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Silicon photonics to take over CPU Industry?

  1. Apr 14, 2006 #1
    Hello all. I am finishing up my first year of a CE/EE major. I want to go into IC design; primarily for CPU's. I was wondering what you guys think that CPU's will use photonics extensively within the next 8-10 years.
    If the average CPU is photonic based within the next ten years, shouldn't I specialize in photonics? Because if 8-10 years from now everyting uses photonic technology in computers, then by the time I get my Masters degree I would be working with this technology directly.
    I don't want to do research (scientific research), I really want to work in the industry. So do you think it would be wise to consider specializing in photonics?
     
  2. jcsd
  3. Apr 14, 2006 #2

    berkeman

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    Staff: Mentor

    None of our ASIC houses are saying anything yet about photonics replacing electronics. Are Intel and IBM making some announcements or something?
     
  4. Apr 14, 2006 #3
  5. Apr 14, 2006 #4

    dlgoff

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    Science Advisor
    Gold Member

    Well. Photonics has been around since the 70s and research is just now finding photonic uses of silicon (as far as wave quides etc). You might want to find a way to get Photonics Spectra magazine to see where things are going is this area.

    Regards
     
  6. Apr 18, 2006 #5
    Most current photonics research is for the telecomm industry. Basically, the industry would like to go to an "all-optical" network. Currently, the light signal comes in on a fiber, hits a photodetector, and gets converted to an electrical signal and all the logic and routing operations are performed electronically. Then the signal is converted back to an optical signal by using a laser to re-emit the light pulse down the next fiber.

    These optical-electronic-optical (OEO) signal conversions tend to be rate-limiting in the overall speed of the network. So, there is great interest in developing all-optical (OOO) logic and routing capability. I'm speaking of huge 10 and 40 Gbit/s routers operated by the network providers for the Internet backbone, not your Linksys home router.

    Intel is doing research in this area, but I don't think it is as a replacement for your Pentium chips. Silca/Silicon systems usually run on 1300 or 1550 nm wavelengths, so the devices tend to be fundamentally limited to feature sizes on that order. Compare that to the extremely small sizes of current electronic transistors, just tens of nanometers. With photonics, you can gain speed, but you lose hugely in density.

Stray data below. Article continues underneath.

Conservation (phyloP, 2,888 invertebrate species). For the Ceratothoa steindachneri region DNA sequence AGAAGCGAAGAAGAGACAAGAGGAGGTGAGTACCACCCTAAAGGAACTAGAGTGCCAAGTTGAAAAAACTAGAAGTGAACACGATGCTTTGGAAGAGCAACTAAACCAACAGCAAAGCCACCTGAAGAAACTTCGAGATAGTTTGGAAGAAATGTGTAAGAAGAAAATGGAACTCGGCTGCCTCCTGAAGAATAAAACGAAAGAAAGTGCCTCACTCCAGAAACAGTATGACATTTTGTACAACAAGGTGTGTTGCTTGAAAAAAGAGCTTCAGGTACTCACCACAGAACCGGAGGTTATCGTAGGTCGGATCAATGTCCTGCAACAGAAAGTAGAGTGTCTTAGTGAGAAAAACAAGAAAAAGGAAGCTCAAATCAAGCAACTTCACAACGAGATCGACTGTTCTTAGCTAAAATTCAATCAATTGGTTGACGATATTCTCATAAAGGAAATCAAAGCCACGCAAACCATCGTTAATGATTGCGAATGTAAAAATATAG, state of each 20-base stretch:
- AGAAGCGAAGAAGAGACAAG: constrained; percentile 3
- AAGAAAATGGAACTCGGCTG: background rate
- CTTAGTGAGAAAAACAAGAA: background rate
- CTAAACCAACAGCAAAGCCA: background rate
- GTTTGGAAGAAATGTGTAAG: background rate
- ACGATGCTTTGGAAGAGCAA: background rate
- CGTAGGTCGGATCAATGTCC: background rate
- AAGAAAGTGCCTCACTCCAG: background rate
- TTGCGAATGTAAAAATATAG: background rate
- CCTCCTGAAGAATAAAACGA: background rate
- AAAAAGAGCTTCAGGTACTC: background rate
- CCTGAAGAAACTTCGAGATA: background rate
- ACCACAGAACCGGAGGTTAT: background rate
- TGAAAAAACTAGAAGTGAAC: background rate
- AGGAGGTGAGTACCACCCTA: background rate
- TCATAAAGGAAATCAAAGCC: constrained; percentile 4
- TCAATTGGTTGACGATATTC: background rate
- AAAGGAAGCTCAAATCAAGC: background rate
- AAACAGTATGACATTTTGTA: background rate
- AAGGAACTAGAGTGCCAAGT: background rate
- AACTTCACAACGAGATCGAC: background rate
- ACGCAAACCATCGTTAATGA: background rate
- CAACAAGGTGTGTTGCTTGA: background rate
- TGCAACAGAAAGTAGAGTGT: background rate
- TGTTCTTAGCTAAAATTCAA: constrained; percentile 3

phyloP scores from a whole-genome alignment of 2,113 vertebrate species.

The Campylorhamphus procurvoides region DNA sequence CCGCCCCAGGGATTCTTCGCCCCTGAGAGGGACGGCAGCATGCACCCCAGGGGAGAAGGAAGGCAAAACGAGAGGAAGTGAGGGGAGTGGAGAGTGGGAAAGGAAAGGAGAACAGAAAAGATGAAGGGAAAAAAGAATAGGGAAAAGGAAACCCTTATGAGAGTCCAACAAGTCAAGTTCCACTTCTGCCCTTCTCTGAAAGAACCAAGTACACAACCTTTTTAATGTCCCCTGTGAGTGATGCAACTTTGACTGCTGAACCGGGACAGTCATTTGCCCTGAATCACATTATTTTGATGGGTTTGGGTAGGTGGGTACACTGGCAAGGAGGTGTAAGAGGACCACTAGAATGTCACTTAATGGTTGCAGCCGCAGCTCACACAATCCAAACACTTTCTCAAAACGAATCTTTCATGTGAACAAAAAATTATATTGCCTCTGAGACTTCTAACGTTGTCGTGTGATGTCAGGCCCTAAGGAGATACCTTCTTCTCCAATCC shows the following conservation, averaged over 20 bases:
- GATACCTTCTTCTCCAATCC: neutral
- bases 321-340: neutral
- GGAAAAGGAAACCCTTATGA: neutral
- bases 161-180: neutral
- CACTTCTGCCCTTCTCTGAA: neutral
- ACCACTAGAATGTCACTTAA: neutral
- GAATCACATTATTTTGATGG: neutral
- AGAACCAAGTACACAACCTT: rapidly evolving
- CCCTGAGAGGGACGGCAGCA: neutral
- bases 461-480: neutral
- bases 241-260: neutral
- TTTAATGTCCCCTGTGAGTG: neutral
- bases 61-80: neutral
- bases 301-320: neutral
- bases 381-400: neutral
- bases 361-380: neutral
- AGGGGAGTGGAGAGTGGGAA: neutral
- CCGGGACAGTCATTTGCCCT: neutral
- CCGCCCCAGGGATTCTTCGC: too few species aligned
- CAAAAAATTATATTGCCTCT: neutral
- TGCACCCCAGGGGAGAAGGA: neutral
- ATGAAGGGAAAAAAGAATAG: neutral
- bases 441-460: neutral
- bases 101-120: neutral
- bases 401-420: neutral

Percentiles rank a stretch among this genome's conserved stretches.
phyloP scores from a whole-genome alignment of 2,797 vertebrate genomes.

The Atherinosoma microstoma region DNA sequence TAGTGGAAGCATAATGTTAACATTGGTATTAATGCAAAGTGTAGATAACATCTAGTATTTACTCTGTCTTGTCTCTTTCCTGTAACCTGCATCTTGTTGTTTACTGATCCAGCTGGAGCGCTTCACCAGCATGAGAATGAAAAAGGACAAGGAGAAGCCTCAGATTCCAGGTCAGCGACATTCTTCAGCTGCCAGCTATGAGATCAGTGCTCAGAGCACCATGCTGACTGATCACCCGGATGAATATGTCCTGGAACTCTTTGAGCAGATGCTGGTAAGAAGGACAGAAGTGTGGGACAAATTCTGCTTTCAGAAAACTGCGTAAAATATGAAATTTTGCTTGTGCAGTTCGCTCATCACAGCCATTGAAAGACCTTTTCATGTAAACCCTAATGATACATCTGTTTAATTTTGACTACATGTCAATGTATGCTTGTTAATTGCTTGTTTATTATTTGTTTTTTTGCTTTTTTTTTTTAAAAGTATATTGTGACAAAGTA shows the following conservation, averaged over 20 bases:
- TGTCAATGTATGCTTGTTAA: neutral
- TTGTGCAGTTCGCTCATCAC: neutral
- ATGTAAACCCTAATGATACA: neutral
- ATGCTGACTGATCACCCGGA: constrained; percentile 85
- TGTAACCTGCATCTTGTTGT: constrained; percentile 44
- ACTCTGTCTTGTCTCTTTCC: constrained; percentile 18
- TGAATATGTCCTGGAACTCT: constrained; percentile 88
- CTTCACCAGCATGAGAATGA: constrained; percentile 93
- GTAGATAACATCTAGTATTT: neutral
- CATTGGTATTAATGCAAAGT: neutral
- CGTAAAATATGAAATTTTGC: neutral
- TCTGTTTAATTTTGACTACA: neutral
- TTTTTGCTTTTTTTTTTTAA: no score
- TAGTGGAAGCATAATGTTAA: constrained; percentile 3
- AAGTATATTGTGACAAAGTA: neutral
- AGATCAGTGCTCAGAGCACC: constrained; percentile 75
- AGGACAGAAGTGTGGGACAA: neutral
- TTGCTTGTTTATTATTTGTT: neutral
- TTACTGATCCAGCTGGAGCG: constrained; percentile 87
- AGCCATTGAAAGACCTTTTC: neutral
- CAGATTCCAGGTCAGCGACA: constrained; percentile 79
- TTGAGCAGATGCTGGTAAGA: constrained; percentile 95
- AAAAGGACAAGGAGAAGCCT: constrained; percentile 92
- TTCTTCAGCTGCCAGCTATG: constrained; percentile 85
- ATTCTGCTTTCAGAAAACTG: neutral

Electronics isn't going anywhere in CPUs. I suspect that Intel is looking at photonics because a) they have the fab manufacturing resources to move easily into telecomm and b) they have some potential CPU uses for photonics maybe as interconnects or bus between multiprocessors and c) they like to keep current with anything going on with silicon research.

    All that being said, photonics is a great area to get into. Just don't think of it as necessarily an electronics replacement. And it's not just Si, there are many III-V semiconductor and organic-based systems that have extremely intersting photonic applications.
     
  7. Apr 21, 2006 #6
    I don't think you'll see photons replacing electrons in intergrated circuits. they tried this before (as in trying to route photons) and it didn't work too well. main reason is light likes to go straight. if you want to build a realistic cpu, you're gonna have a lot of "corners" and light will not be guided or they're radiate a lot. another main factor is silicon based electronics is just much more cost efficient. technology is ultimately based on costs. I don't forsee photonics replacing electronics.
     
  8. Apr 24, 2006 #7
    Seriously? I think that cost will eventually come down once we master sillicon based lasers.
     
  9. Apr 27, 2006 #8
    Forget about photonics for now. The industry is currently working on replacing the polysilicon gate by a metal gate and the SiO2 dielectric by a high k dielectric. After that, which is a job that is far from done, the carbon nanotubes (CNT's) seem to be very promising (to say the least).

    marlon

    ps : look at the Roadmap on the INTEL website
     
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